Why we recognize Remembrance Day
The importance behind the day we honour veterans
By Amber McLinden, Features Editor
I recently listened to an episode of the popular podcast This American Life, titled “Things I Mean To Know,” detailing things people believe but don’t understand. You just don’t know everything. It’s a simple fact of life. You just accept the way things are sometimes, because we can’t understand everything.
Personally, I never understood why we have statutory holidays off. They come and go, school tells me I don’t have classes and I accept that and move on. But these days are a lot more meaningful than I once realized. We wouldn’t have a whole day off if there wasn’t a good reason.
That’s not to say I don’t know what Remembrance Day is as a general concept. I know it exists to recognize the sacrifices made by our armed forces and honour those who lost their lives, but I don’t know why it started. Who made it happen? Why is it on Nov. 11?
Well, it’s actually a pretty simple answer. It’s to mark the end of hostilities in the First World War, which occurred on Nov. 11 in 1918. The hostilities officially ended on “the eleventh hour of the eleventh day of the eleventh month.”
The red poppy that we all wear during the time leading up to Remembrance Day is a sign of the popular poem, “In Flanders Fields,” detailing the red poppies that grow over the graves of fallen soldiers.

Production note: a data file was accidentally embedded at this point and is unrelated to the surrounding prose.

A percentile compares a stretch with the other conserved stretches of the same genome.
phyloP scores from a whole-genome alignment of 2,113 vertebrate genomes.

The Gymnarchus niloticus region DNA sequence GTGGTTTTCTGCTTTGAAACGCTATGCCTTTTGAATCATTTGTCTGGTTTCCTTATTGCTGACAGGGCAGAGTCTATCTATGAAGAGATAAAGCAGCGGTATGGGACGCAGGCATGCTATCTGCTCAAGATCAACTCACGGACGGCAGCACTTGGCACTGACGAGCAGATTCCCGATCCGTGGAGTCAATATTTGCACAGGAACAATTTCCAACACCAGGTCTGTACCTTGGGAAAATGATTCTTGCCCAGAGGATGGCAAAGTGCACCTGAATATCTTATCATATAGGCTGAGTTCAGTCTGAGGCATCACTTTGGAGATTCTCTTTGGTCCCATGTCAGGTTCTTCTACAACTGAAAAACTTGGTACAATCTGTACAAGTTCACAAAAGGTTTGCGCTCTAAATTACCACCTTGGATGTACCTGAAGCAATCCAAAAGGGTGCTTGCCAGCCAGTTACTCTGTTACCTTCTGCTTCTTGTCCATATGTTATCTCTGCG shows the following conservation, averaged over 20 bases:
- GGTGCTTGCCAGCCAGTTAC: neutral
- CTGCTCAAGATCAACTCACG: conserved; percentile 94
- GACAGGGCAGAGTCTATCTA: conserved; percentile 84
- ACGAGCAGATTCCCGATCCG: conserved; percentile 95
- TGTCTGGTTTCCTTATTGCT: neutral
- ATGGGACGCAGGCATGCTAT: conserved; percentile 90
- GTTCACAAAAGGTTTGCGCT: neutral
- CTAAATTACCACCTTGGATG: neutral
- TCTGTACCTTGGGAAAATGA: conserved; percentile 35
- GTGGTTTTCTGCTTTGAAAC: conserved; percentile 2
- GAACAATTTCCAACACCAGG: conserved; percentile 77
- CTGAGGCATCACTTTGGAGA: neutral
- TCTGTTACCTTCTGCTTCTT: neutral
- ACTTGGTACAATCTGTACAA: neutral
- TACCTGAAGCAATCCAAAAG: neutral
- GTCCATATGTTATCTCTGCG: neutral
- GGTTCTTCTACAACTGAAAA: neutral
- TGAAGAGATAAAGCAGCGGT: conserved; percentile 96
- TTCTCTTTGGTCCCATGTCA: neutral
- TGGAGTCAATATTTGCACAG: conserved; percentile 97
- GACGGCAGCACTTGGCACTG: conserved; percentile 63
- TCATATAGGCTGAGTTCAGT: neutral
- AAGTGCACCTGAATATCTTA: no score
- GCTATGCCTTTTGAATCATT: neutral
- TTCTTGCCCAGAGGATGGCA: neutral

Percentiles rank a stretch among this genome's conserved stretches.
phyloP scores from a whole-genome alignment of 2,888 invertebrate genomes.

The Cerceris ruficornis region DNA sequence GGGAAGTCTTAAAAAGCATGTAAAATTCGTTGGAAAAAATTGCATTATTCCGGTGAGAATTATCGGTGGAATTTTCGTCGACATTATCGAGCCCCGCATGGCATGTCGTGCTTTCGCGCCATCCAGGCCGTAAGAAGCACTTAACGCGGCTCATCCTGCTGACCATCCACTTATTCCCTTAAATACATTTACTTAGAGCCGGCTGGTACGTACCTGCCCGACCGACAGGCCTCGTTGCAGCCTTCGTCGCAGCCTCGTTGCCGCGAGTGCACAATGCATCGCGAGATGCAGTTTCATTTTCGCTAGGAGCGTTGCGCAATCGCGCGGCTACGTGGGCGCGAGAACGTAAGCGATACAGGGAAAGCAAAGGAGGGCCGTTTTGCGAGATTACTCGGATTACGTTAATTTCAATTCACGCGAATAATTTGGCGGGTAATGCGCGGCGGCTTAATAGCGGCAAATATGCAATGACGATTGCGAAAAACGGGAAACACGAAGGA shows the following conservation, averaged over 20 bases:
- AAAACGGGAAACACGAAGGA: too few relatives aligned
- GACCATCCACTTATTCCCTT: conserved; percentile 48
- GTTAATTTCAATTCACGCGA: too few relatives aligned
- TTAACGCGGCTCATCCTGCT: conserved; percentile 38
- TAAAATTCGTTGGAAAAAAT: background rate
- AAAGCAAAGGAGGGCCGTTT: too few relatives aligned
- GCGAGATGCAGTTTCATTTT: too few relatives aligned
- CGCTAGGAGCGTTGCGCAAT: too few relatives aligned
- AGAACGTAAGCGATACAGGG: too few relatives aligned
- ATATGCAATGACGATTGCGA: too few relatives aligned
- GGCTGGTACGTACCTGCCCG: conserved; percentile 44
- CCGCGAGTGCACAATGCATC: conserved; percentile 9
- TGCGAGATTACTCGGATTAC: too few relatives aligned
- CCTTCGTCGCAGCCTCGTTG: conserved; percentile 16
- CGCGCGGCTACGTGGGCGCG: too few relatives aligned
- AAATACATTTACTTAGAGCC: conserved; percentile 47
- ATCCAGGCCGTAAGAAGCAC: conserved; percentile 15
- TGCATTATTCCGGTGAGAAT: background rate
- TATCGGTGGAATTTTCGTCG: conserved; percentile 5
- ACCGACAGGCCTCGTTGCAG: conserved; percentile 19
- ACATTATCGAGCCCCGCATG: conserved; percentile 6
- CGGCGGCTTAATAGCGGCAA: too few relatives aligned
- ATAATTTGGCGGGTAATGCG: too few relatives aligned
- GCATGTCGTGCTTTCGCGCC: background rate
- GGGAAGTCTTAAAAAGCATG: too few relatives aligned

It is especially important to remember the lives that were lost during the First World War, but also important to remember all those who survived and have now passed away.
Canada’s veteran affairs website states, “We must remember. If we do not, the sacrifice of those one hundred thousand Canadian lives will be meaningless. They died for us, for their homes and families and friends, for a collection of traditions they cherished and a future they believed in; they died for Canada. The meaning of their sacrifice rests with our collective national consciousness; our future is their monument.”
Before I was in journalism at Mount Royal University, I was a history major for one year. I remember many people asking me, “What will you do with that degree?” I didn’t leave that major behind because I don’t think it’s useful and if I still believe one thing to be true, it’s that if we don’t remember the past, we are doomed to repeat it.
So there you have it. Remembrance Day is a way to remember those fallen in the First World War. It can mean many things to many people, like recognizing a tragedy or learning from our history.
But for all our remembering, at least now after reading this you can understand, in part, the significance behind the day. I urge you to remember, because as we continue recognize the last Canadian the First World War veteran is gone, we are left with no living memory of the past.